The post-grokster world takes shape
Right after the Grokster decision everyone had an interpretations as to what would happen in the post-grokster world. Now, a few months after the decision we can see how this picture will shape up:
- WinMX shut down and is moving operations to Vanuatu. Unlike Kazaa, it sounds like the whole team is actually moving to the tiny island. Kazaa's trick of doing business from .au only threw the RIAA/MPAA off for a little while. How long will it take before these guys get taken down?
- eDonkey shuts down: Citing that the business cannot defend itself from an onslaught of lawsuits, the CEO tells congress that he is shutting down operations.
- LimeWire will start filtering copyrighted works: We know from the Napster case how well that works. Some works will get through, lawsuits will be filed and eventually LimeWire will buckle and go out of business.
The supreme court may as well have said: "P2P systems are flat out illegal." This is essentially the effect that we're seeing, a few months on. The reality is that P2P will live on, mostly in open source projects and from companies that are not based in the US. The aspect of the Grokster decision that will take some time play itself out is if it will have chilling effects like the DMCA does -- once people start suing each other over intent, we'll really see the true chilling effects of the Grokster decision. I just hope that won't happen, but I'm not sure if I can be that optimistic.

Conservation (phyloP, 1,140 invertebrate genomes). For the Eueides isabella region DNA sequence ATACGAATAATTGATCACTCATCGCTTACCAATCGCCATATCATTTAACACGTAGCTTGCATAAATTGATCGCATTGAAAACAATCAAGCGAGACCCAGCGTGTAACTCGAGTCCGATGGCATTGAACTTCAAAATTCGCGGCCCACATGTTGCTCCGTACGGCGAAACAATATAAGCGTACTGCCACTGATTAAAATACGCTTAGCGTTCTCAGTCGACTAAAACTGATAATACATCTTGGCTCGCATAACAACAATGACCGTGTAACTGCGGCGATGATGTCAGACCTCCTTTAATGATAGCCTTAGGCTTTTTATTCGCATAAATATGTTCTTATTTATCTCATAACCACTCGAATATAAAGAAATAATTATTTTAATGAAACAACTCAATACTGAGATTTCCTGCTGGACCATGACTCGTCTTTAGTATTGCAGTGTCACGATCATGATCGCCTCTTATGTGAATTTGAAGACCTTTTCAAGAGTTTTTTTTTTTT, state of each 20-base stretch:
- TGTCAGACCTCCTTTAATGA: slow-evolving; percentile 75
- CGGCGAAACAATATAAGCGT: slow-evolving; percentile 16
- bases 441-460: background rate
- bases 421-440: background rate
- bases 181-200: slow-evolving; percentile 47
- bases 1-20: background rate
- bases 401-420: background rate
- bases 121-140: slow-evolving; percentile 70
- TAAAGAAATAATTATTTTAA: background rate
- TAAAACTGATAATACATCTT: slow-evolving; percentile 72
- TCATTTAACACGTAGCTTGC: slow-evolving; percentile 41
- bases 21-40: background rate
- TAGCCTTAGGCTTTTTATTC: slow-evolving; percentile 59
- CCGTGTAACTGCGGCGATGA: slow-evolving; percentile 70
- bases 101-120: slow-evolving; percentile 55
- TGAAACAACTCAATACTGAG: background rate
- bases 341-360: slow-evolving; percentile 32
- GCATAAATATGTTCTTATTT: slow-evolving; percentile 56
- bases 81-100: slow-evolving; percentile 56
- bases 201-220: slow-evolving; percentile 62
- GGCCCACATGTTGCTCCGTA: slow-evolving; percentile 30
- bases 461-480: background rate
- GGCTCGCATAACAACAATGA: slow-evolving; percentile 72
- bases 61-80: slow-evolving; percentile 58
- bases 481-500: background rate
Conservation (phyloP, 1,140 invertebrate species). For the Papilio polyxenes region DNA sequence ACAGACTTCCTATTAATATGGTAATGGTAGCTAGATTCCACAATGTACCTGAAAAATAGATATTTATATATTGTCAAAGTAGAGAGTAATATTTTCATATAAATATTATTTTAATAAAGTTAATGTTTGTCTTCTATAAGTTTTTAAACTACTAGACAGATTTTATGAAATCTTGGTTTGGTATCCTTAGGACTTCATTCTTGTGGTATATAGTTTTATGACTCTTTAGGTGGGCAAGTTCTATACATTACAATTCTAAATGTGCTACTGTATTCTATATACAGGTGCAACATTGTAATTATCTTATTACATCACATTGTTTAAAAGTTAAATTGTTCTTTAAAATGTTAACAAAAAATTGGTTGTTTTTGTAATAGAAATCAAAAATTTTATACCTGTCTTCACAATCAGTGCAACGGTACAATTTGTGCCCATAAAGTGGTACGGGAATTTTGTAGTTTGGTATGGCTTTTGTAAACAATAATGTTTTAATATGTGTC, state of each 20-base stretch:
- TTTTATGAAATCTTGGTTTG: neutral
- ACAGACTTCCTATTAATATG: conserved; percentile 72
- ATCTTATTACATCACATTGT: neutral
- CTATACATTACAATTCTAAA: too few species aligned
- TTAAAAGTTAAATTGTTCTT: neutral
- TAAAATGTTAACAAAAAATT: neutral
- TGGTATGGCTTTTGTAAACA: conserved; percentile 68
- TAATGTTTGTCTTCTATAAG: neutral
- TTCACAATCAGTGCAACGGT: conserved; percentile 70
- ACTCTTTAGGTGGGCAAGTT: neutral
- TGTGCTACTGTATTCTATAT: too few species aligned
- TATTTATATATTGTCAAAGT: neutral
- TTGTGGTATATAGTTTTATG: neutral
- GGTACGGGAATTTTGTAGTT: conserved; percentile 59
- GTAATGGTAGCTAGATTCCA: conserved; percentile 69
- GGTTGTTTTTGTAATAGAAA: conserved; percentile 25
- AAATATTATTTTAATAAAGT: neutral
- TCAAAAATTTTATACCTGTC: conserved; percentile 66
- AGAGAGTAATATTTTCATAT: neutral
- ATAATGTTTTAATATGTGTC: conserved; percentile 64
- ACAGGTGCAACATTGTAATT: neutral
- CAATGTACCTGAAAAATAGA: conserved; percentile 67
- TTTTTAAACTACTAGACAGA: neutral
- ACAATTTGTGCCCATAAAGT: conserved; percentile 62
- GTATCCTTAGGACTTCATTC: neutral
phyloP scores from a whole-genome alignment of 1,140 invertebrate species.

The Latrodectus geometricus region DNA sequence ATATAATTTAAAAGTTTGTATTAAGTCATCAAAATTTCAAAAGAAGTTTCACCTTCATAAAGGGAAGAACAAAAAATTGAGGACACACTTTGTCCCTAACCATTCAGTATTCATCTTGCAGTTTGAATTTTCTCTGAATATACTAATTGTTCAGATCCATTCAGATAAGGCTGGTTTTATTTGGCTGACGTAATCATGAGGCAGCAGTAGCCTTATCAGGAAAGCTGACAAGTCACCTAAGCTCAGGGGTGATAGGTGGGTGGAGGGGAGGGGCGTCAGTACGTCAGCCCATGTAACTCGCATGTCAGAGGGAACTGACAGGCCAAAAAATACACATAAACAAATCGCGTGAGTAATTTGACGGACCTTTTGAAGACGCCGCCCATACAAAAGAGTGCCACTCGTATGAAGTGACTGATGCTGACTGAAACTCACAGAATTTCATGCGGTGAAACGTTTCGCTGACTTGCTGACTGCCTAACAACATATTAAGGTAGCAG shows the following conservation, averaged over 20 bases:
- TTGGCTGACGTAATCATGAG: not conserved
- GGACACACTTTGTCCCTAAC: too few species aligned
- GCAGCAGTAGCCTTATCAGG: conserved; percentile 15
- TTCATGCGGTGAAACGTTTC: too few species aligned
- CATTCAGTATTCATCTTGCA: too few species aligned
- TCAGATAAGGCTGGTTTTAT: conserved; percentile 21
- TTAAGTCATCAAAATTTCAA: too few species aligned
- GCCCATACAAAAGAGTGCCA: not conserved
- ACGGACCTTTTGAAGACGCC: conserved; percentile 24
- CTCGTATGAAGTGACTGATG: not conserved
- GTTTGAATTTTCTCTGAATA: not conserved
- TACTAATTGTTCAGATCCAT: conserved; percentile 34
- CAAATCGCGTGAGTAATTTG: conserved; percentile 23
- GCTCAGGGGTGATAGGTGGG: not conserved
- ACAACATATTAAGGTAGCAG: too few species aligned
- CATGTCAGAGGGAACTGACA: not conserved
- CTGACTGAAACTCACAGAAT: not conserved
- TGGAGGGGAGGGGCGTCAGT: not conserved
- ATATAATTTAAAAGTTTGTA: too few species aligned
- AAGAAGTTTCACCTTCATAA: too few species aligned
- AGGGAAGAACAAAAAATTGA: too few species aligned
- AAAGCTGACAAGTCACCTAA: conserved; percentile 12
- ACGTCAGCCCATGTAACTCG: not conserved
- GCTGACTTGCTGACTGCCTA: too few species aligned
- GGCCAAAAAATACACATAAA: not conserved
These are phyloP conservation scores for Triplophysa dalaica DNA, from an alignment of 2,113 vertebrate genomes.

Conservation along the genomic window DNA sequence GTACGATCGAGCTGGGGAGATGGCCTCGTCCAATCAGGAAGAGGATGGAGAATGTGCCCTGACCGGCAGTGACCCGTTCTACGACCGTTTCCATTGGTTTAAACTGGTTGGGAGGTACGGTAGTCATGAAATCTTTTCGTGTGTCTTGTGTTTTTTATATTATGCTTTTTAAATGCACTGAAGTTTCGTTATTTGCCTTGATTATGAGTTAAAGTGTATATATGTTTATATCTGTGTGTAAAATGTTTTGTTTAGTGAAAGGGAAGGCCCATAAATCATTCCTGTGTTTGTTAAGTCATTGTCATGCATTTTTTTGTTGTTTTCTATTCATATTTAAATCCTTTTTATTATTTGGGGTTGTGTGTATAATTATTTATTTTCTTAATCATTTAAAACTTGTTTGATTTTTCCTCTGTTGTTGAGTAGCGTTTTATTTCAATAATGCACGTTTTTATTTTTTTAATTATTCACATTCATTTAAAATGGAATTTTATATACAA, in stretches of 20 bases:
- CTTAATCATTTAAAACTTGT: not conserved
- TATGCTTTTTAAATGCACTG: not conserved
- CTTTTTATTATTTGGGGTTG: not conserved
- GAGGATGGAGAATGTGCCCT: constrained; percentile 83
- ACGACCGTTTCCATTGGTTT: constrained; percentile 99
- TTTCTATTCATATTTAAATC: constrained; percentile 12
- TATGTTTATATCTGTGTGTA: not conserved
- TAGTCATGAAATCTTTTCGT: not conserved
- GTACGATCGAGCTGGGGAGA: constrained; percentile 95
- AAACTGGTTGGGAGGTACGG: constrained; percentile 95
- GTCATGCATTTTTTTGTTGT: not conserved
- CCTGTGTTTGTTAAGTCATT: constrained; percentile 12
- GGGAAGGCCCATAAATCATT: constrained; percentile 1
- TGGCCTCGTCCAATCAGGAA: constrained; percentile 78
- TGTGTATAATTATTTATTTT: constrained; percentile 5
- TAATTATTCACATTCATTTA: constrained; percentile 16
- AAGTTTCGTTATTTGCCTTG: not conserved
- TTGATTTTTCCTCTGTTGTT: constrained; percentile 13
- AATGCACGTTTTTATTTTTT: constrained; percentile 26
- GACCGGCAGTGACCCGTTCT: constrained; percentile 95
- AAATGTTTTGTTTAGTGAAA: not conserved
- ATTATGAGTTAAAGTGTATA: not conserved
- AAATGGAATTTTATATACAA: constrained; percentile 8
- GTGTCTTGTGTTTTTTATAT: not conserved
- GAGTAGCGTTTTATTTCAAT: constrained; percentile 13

Also, the WinMX case underscores a trend I've touched on before: Stupid laws in the US cause companies to flee (or avoid) the US in the first place. I'm curious as to how the history books will paint the decline of the US and whether laws like this will ever make the radar.
The only product (company?) that is bucking the trend is BitTorrent, which apparently has taken on $8.75M in venture capital (it is starting to feel like 1999 again, itsn't it?). Given the current trend, this makes no sense whatsoever. Hollywood hates BitTorrent and couldn't do anything against it because it was pointless to sue Brahm, since he has no money. Putting a wad of cash into his pocket will only make it/him a viable target for the MPAA. How exactly would the new BitTorrent company go about proving all of its intentions were pure and noble? Maybe the MPAA will file a lawsuit, just to see what would happen. God knows they have enough cash to throw around.
UPDATE: I just found out that eDonkey is not shutting down -- they are attempting to comply with the RIAA after receiving a cease and desist letter.
Posted by Mayhem at September 29, 2005 03:05 PM